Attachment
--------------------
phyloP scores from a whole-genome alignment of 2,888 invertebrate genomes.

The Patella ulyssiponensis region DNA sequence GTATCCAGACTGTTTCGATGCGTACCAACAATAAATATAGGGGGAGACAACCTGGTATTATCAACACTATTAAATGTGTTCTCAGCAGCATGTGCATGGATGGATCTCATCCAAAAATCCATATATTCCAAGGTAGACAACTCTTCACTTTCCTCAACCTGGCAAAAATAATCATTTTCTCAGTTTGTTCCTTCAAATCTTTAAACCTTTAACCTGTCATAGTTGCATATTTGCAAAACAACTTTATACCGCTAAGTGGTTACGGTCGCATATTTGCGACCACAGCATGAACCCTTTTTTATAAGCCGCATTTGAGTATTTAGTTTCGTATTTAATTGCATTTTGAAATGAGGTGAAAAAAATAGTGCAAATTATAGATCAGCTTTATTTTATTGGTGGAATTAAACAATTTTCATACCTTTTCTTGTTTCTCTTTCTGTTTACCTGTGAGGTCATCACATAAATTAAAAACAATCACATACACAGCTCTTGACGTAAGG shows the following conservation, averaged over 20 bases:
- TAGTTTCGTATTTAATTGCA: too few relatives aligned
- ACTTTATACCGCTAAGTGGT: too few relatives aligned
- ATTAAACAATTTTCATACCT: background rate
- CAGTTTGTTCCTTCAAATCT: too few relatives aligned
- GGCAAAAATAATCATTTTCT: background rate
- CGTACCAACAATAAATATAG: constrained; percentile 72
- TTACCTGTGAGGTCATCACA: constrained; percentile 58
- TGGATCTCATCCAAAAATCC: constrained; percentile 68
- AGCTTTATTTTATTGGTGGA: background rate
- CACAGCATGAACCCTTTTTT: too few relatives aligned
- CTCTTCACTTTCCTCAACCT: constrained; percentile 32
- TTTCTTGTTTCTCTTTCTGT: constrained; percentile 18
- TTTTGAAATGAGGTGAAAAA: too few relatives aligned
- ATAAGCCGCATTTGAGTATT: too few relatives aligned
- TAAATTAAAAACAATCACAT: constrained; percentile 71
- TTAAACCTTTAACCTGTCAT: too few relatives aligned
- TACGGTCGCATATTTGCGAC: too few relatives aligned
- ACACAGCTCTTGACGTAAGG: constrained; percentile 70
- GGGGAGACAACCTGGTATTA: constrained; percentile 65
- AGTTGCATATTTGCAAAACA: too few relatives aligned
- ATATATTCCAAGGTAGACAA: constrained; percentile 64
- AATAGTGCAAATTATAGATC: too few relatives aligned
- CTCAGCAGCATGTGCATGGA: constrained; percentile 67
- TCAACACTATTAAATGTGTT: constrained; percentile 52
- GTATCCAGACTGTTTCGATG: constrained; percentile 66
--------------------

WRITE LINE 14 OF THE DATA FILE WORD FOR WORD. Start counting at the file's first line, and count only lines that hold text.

- TTTCTTGTTTCTCTTTCTGT: constrained; percentile 18